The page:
The north Gauteng high court has dismissed a case against Telkom, which could have seen the fixed-line operator pay up to R1,7bn to black-led telecommunications infrastructure provider Bihati Solutions.
The case relates to a multibillion-rand tender Telkom put out in 2007 calling on contractors to help the company expand its network ahead of last year’s soccer World Cup.
Bihati and five other companies were shortlisted as the “conditional” winning bidders for a deal estimated to be worth R2,7bn.
One of the unsuccessful bidders complained that Telkom failed to follow due process in awarding the tender.
Telkom then put the process on hold while it consulted legal counsel. “The issues that were considered included the validity period of the tender and the date of the award in light thereof,” Telkom lawyers said at the time.
The operator applied to the courts to review its decision to award the tender.
However, Bihati argued that it had been left out of the loop and accused Telkom of stalling the process in a bid to sideline Bihati from the contract. In the middle of last year Bihati decided to take the matter to court. It wanted Telkom to abide by its commitment to begin the contract or pay it the amount it would have earned as a successful bidder.
The five other bidders shortlisted for the contract joined Bihati’s lawsuit, with Telkom filing a counterclaim contesting the suit. The case was heard in November last year with judgment held over until this year.
According to court papers, the winning candidates were notified by Telkom and asked if the deadline for final selection could be extended. However, as a partially government-owned company, if Telkom does not select winning bidders by deadlines it sets in its tenders it has to reissue them.
Telkom’s argument against Bihati’s claim was that the validity period of the tender had expired before it awarded the tender.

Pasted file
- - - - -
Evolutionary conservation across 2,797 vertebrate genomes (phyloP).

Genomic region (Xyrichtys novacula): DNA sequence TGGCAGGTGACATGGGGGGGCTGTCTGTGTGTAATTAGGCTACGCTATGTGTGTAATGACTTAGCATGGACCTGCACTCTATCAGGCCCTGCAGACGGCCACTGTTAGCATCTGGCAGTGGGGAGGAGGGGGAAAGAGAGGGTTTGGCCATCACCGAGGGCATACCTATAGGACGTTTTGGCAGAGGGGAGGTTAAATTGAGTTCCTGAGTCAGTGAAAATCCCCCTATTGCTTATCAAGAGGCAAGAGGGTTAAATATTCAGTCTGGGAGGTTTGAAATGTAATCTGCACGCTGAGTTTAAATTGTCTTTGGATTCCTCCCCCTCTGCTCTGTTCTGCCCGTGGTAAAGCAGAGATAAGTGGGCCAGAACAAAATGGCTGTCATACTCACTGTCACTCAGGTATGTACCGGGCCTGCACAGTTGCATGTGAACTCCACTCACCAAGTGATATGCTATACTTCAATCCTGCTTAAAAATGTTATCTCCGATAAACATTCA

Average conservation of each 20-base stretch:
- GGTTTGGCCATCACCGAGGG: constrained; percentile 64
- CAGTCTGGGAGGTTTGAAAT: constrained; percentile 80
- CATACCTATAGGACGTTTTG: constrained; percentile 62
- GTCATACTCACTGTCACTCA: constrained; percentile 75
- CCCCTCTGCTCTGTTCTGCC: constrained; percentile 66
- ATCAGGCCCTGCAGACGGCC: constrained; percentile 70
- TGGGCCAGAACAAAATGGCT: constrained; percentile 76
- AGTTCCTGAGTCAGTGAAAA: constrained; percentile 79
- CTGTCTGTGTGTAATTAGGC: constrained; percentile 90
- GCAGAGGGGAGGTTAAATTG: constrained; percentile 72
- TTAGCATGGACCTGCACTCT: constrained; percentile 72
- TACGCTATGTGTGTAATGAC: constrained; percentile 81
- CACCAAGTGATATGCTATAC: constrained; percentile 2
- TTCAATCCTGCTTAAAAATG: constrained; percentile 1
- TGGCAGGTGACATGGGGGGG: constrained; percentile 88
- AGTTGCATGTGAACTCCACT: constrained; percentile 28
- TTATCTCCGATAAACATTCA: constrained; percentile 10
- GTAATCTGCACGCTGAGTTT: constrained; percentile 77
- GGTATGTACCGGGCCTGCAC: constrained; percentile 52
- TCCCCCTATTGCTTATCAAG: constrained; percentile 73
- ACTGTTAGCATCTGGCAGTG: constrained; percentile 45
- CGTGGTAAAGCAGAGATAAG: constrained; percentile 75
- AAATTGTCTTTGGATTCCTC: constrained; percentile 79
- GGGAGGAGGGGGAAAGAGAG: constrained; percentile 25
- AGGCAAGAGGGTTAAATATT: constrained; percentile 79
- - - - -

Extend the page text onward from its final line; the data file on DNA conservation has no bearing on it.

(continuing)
Bihati argued the process was valid and that it should be compensated for the time and money it lost preparing to carry out the contract, which it says was in the final phases of negotiation before Telkom halted the process.
In his lengthy ruling, high court judge Brian Southwood says Telkom was in breach of tender protocol and should have canned the tender and started the process again from scratch.
However, Southwood says Telkom’s last-minute decision to halt the tender process is the reason it has managed to dodge the R1,7bn claim from Bihati.
Southwood says the law dictates that because Telkom’s tender process was flawed, the group must set aside the original awarding of the tender.
He says Bihati did not manage to prove the case that the drawn-out tender process financially prejudiced it and so he dismissed the company’s case. Bihati, and co-applicant in the case, Merid Trading, are to pay Telkom’s costs in the matter.
Bihati marketing executive Malikhanye Mabane says the company is meeting with Telkom this week and could not comment until those discussions were concluded. — Candice Jones, TechCentral